England ended their 44-year wait for a maiden 50-overs World Cup title by beating a gutsy New Zealand side on boundaries after a tied Super Over amidst heart-stopping drama on Sunday
The media has been waiting for Ershad to pass away for a while now, and some of us were on call. By the time I reached home, NZ were batting, and it was dull as expected. No problem there, but I had promises to keep. I sat down to edit a 2000+ word review of Ershad’s life in politics. It was then that my life became very exciting. My laptop, with the article inside, crashed. And I had a deadline.
There was no choice for hacks like us. I sent an “I am sending asap” note to the editor, and sat down to write again. Meanwhile, NZ droned on in what was clearly a bowler dominated match. They reached 241. By that time, I had described Ershad’s takeover after toppling BNP.
The middle over and the middle age of the regime
England sounded pretty confident about reaching it quickly. I wondered if they would need the full 50 overs or not. They were not very aggressive, as people said they would be – nothing like the crowd that would gather in Dhaka chanting: “Go home, dictator.” They were plodding with the occasional bursts, but NZ bowlers kept taking wickets, and the run rate just wouldn’t go over 5.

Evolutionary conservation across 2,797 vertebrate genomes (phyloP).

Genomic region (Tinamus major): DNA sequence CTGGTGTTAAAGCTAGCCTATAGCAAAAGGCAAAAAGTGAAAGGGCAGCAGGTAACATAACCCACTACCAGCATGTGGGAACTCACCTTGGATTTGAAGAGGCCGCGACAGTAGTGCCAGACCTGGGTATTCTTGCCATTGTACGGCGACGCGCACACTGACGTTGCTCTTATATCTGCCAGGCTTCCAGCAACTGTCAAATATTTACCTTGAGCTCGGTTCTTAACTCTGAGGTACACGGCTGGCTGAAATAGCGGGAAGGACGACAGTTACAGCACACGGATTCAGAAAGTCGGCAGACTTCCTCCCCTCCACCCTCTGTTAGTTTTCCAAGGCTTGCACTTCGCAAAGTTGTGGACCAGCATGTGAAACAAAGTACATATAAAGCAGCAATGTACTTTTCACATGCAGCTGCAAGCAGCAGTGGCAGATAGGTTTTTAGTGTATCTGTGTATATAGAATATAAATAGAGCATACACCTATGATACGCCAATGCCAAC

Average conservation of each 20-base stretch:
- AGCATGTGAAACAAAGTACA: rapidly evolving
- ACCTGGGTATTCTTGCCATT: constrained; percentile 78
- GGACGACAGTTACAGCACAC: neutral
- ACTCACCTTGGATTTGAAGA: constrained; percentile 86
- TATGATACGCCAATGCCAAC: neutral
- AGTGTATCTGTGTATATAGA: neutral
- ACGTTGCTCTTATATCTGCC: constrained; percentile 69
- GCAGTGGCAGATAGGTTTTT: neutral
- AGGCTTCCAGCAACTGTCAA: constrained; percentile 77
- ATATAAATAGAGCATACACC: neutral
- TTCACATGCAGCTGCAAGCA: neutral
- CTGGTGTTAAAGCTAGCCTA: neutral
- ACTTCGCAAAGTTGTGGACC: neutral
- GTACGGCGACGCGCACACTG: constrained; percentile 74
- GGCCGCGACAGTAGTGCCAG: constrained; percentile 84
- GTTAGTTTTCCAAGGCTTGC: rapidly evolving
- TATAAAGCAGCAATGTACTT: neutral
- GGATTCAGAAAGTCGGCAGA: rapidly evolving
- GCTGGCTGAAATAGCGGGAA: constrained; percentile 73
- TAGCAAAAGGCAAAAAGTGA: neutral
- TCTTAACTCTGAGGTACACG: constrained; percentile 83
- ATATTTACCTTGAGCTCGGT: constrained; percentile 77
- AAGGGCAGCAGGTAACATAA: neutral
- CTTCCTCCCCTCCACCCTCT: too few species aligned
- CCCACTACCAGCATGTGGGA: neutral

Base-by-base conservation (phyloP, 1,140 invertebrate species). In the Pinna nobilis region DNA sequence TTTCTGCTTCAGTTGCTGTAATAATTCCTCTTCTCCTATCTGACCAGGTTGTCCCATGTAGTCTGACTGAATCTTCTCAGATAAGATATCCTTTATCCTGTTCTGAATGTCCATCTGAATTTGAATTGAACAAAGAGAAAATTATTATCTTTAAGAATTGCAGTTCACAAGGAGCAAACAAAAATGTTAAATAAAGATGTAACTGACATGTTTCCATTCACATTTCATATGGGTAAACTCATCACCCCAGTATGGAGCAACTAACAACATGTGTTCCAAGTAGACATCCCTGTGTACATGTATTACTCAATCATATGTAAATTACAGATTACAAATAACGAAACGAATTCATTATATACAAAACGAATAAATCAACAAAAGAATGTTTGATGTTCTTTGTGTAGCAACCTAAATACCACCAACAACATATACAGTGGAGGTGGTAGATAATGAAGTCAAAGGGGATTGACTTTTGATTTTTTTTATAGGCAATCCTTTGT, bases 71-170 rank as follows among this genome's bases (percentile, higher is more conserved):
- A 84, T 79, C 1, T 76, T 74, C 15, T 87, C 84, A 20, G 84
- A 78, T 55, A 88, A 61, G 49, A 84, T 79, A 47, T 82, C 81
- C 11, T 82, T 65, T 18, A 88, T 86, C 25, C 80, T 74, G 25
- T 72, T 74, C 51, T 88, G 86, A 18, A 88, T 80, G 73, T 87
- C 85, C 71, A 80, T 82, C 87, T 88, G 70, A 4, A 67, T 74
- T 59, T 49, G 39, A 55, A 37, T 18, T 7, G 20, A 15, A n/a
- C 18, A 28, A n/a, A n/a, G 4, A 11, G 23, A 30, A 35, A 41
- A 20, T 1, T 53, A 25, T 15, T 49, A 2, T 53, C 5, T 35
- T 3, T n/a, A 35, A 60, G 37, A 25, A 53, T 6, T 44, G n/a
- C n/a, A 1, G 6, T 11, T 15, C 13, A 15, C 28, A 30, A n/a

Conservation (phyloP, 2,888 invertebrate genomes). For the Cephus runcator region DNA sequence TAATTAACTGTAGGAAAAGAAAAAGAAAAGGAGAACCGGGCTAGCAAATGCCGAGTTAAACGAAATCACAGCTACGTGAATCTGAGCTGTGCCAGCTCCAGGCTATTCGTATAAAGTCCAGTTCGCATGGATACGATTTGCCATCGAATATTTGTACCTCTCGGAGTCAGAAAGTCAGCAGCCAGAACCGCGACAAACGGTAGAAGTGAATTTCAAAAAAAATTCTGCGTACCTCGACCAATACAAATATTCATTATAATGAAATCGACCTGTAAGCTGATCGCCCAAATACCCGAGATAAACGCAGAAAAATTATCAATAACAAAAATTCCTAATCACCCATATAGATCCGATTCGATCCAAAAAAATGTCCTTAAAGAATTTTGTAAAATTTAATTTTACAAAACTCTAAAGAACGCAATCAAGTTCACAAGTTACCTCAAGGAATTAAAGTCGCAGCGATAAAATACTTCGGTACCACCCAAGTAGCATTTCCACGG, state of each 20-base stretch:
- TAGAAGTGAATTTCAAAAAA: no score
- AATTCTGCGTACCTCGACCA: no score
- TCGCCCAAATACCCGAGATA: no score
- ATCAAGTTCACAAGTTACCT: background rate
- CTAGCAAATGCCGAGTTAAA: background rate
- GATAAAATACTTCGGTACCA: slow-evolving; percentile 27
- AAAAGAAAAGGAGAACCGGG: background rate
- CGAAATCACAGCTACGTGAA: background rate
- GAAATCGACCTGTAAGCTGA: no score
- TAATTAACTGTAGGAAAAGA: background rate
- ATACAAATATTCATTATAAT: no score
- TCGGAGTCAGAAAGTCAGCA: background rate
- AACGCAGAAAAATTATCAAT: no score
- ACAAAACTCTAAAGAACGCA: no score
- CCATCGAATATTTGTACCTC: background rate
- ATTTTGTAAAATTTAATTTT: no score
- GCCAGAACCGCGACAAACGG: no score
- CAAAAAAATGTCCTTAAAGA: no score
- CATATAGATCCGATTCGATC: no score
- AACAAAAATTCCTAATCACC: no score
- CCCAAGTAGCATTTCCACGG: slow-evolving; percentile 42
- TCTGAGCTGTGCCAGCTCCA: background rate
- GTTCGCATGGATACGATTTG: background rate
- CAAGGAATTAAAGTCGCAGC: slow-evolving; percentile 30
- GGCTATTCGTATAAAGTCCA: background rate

By the time I began to mention the Pir of Atroshi and also mention his other – you know, all those beautiful... what can I say – speeches, England had slowed down. It was getting a little interesting. The match looked close.
Soon, Khaleda and Hasina had launched a united front attack on Ershad, and the streets were raging again. But England kept losing wickets. They kept trying to hit and getting out. During the last 5 overs, I kept Ershad waiting to get kicked out.
Clearly England didn’t seem champion material then. But two 6s and 14 runs later with 2 wickets gone in, an over tied the score. And a super over was called. And that’s when the final began.
The super over championship
Until the super over, it was a good but not special match. But suddenly it changed as England took the field. They were six terrific balls and 15 runs including two boundaries, and some terrific running between the wickets. The crowd was yelling, cheering like the day Ershad fell.
NZ came out to bat and got a wide. Then a 2, then a 6, and then Archer just gave a 2. Two were required from the last ball to win the cup, but NZ just managed 1. Guptill was run out. The Cup was going to stay home. England had won the ODI championship in a classic T20 style cricket. It’s called irony.
Meanwhile Ershad was still waiting to hear my verdict on his reign.
Goodbye, dear reader. Goodbye. What a wonderful month spent with you all.